A physical environment that I can make into my own Playhouse. And I think what p we did that was really brilliant, emits lots of things. He did some weird things do.
He, we all do. It’s just part of what makes us interesting.
He was really great at reflecting and expressing himself in his physical environment and inviting in the kind of energy that helped him probably feel more like himself and feel more playful and he surrounded things that brought he surrounded himself with things that brought out the best in him and made him in his best self. And I think I got to do that with my studio. I think I fill it with like lots of weird toys and colors. And if you come into my space, which you’re all welcome to do, we have open studios the first Thursday of every month and art attack all that yummy stuff. There’s a lot to just touch and see and take in and it is chaotic. And I couldn’t have that in my house else. I’d go crazy and I’d probably like to lose my dog or he like
Die under the you know, the sheer weight of it all.
So having a physical space has been hugely important to me as somebody who is very, very visual and I can’t really get to work until my space feels just right but my just right looks like a hot mess. But that’s good for me. So scale and surrounding myself with things that make me feel more me.
That’s a good question. How do you maintain chaos without letting it you know, get to an unhealthy space essentially.
I love therapy. That’s a good start.
And I do think first and foremost, I’m not always successful at managing my chaos. And so I’m by no means any template to follow, but some tools and tricks I like to use. I do try to take time out to run that’s a good stress reliever for me and running as is purely therapeutic for me and that’s where I get my best crime done.
therapy and making time to sneaking conversations with friends who helped me process my life if that means it’s in traffic on the way home, well, now I walk but you know what I mean? Like taking time to insert those people into your life that are going to be good tools, good sounding boards, and not letting yourself get to the burnout point. And I think sometimes that just takes practice to learn what does it look like when I burn out? And how can I prevent that burnout from happening? Again, I think physical activities probably huge for a lot of people.
And just quite recently, what I’ve started to do, and I’ve kind of had to do is invite people in to help me and I hate asking for help. And I’m getting better at it with time. But now I’ve got a couple of really amazing ladies who are part of my life and help me with my rhythms every week. And even if it’s just four hours, one day, my God, it’s four hours I can like, do something else. So you might have noticed some cutie ladies out there helping me today and they’re a big part of helping me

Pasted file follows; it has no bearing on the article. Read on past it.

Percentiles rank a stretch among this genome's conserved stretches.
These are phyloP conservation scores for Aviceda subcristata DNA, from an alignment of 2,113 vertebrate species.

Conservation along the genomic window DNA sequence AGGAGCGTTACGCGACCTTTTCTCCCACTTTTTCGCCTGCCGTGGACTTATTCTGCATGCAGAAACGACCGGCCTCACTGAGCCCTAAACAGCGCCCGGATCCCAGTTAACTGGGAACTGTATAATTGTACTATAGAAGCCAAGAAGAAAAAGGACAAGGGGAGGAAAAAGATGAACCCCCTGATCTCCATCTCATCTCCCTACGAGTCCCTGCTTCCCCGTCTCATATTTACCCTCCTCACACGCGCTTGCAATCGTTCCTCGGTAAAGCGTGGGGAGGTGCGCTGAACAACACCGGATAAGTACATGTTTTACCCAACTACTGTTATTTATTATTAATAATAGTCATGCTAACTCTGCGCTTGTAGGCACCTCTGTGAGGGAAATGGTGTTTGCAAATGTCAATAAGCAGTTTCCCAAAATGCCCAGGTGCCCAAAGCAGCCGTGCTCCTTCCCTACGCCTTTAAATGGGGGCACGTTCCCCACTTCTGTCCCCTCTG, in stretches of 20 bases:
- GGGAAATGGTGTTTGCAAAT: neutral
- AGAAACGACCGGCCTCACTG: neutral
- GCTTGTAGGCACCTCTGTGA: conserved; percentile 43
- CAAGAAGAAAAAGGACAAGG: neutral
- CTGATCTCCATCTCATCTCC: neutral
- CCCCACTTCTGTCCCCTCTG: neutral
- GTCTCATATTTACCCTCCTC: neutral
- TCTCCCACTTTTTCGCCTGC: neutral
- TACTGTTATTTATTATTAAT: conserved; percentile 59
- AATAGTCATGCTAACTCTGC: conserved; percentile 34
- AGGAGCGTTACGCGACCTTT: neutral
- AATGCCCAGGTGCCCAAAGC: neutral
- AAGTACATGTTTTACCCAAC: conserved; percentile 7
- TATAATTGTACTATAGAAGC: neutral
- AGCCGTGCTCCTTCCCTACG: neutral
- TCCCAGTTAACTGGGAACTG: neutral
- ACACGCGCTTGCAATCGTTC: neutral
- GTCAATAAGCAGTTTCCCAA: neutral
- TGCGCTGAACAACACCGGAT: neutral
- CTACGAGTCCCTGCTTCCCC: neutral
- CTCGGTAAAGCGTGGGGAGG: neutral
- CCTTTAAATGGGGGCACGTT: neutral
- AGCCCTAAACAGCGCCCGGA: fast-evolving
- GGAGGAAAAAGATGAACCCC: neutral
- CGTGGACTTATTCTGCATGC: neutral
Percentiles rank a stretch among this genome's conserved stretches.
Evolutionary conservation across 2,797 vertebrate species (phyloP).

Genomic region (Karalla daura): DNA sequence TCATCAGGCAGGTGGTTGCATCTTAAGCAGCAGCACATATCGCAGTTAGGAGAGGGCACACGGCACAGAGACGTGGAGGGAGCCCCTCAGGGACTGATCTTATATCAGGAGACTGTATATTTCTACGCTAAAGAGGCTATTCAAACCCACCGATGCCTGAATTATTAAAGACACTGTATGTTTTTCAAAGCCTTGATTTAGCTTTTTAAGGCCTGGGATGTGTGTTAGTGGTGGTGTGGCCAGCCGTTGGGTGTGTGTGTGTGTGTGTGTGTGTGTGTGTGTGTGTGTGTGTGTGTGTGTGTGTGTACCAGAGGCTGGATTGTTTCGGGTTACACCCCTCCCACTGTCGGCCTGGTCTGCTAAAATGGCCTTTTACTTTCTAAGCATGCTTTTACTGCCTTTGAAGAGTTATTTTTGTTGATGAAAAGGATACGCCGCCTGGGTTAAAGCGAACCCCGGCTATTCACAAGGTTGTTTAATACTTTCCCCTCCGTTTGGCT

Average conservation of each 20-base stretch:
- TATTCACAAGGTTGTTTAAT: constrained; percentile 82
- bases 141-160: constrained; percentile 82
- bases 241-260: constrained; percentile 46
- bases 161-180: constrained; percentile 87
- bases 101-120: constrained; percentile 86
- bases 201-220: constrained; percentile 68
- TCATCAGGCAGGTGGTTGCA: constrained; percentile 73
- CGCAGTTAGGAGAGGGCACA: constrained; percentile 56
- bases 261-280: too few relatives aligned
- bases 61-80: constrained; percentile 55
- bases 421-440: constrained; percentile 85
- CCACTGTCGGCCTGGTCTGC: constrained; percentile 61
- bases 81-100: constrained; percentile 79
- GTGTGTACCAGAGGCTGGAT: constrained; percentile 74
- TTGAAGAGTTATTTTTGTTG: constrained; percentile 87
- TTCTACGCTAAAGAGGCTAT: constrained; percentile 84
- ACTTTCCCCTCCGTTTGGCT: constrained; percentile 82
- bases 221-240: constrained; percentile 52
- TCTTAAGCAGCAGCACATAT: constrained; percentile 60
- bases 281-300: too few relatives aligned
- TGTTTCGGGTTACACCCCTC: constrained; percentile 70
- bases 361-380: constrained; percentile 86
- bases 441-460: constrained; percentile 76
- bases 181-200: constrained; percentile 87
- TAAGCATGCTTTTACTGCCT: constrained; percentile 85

Manage My chaos?
Do my life experiences come to my canvas in my art? Yeah. Um, yes and no. I do think subconsciously, I’m always creating from a space of like energy inside of me and my life story. I can’t help but let that come out. But I will say I am definitely an artist who does not try to think too hard when I come to the canvas. For me, it’s playtime. It’s a time to actually do the opposite of thinking too hard about what it’s going to mean. Because what I want you to do when you come to my canvas is decide how you feel. I don’t want to tell you how you feel. It is my delight if you walk away feeling happy, but it’s okay if you don’t.
And it’s my joy if you can feel my sense of happiness through my own pieces, but I try to hold all of my thoughts really gently when I’m painting. I try to make it about life.
And color more than it is about. This is a dark period of my life. And I think that’s really cool when artists can create from that space, that just hasn’t been my story as much. I call that perfection paralysis is the idea that you can’t share something until it’s just right. And I have experienced it. And I think I will say it gets better with time.
You get to a point where you share your work enough and you’re just kind of are like, fuck it, whatever. You know, you’re like, it’s happening and it’s out in the world. But it isn’t always that way. And I have days I post something and delete it. But I have found that the more I do it, the easier it gets.
If you’re creating work for yourself, then it ultimately should not matter what anybody else thinks. If I think this looks rad, and it makes me happy, I don’t care what you think about it, because this is about me and my story and my joy.
And if you
can get that cool, but if you don’t, that’s okay because you don’t have to always be on the same page as me. And as we all felt the same way about everything all the time would be so boring Oh my god, like, Thank God we don’t all like the same things. So I think kind of remembering that like there is celebrate like there’s space to celebrate the fact that we all really enjoy something different visually. And that your artists for you and then it gets easier the more you do it. So don’t wait for it to be perfect because that word is not a thing. There’s no such thing as a perfect piece until it feels good in your your stomach and in your heart. That’s when it’s good. So those are some of my tools, mental tools.
If you are interested in coming to next month event, tickets are free, but they can sell out fast, just google creativemornings MSP or use the link in this episode’s description. And just in case we’ve never met, I’m Travis Johansen with pro good films this episode
Music is from a local Minnesota musicians Michael shines. It’s called through the fire. If you know an artist who’d like to have a song featured on a future podcast episode, email me, Travis at probic films.com. I’m going to end with a quote here from Seth Godin. The cost of being wrong is less than the cost of doing nothing.
Transcribed by https://otter.ai
Recorded live at the Ashley Mary talk For Creative Mornings MSP (Minneapolis, St Paul MN)